The Merritt-Cardenas trade came in the post-1968 season, the so-called Year of the Pitcher, when baseball offense reached it’s nadir and baseball pitching reaching it’s dominant peak. Leo Cardenas was coming off his fourth all-star selection during the year of his 29th birthday, but he batted only .235 with seven home runs, his lowest batting average since 1963. He had made the all-star team batting .206 at all-star time, along with two other National League shortstops, the Pirates’ Gene Alley and the Cubs’ Don Kessinger who started the game. Alley and Kessinger both batted in the .240′s in 1968.
In other words, nobody hit; that is seemingly nobody except for the Reds’ Pete Rose and the Pirates’ Matty Alou who were duking it out for the batting championship (Rose won, batting .335 to Alou’s .332). The Giants’ Willie McCovey batted .293 with 36 homers and was the only National Leaguer to pass 100 rbi (105). McCovey hit, too, but the league shortstops did not.
And, Cardenas had reached the magic trade age, age 29, the age when baseball general managers use famed GM Branch Rickey’s adage about trading players before they reach 30, before they have so many “miles” that they have no trade value. And, anyway, shortstops have even shorter career spans since very few shortstops hold on to starting jobs past the very early 30′s; the position is too demanding.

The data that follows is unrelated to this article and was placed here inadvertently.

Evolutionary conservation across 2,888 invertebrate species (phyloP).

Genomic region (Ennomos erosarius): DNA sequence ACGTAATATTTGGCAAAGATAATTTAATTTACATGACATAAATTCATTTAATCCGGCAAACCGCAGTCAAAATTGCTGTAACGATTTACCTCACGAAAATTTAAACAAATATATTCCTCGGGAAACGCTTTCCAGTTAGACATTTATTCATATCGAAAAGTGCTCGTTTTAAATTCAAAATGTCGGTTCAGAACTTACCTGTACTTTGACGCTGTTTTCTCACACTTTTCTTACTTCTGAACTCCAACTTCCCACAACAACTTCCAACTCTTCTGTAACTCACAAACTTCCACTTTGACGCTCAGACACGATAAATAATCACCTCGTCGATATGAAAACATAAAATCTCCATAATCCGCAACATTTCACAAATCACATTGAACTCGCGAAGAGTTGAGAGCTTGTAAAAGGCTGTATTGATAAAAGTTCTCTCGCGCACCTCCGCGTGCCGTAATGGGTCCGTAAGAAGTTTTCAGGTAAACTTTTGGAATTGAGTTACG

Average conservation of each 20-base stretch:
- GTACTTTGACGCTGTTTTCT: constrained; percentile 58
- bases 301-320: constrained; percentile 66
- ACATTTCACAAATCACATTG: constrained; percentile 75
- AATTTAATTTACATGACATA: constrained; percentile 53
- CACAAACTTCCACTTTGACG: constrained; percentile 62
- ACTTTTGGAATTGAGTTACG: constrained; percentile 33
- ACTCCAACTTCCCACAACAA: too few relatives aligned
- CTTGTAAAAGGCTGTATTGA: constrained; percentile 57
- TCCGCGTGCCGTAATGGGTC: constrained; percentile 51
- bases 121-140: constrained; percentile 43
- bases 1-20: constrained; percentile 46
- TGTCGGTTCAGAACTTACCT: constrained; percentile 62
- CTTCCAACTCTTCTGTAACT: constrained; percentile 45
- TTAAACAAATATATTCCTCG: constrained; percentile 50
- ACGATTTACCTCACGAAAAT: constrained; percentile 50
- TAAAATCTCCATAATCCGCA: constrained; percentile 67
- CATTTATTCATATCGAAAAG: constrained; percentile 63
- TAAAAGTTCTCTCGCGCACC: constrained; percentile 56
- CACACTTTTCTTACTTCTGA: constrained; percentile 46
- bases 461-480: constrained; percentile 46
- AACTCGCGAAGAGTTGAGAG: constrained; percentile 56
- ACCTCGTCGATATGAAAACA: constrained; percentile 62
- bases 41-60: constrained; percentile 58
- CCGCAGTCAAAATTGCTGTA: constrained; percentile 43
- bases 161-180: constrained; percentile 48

There’s something to the age 29 theory, since most hitters “peak” at ages 25-29. The peak age crept up through the steroid years as steroid became the magic “anti-aging” drug for players. However, that change in peak years has/is been returning back to normal as fewer “elder” players are now able to play later in their careers. Frank Robinson was traded after his age 29 season; so was Vada Pinson. Lee May was traded after his age 28 seasons. It turns out that Robinson and May had a lot more to give; Pinson was nearing the end.
Cardenas had a little more and had two of his best seasons for a contending Minnesota Twins team in 1969 and 1971. He played seven seven more seasons, his last three as a part-timer. For his career, Cardenas played 16 seasons, batting .257 with 118 home runs, was selected to five all-star teams, and earned a Gold Glove. With the Reds, Cardenas played nine seasons, batting .261 with 72 homers, earning four of the five all-star selections and the Gold Glove.
However, the Reds needed pitching, especially a left handed starter. Gerry Arrigo had been their sole lefty southpaw starter, going 12-10 with a 3.33 ERA in 1968. However, 3.33 in 1968 was below average (95 OPS+) and Arrigo quickly lost effectiveness. He pitched his most major league innings in 1968 (205 compared to 105) and struck out 6.1 batters/nine innings. In 1969, Arrigo’s K/rate dropped to 3.5 batters/nine innings and he only pitched 13 more big league innings. Of the Reds’ 1968 starters, only Gary Nolan was better than average (132 OPS+) and injuries had already prevented the 20-year-old from pitching more than 150 innings after an outstanding 1967 rookie season.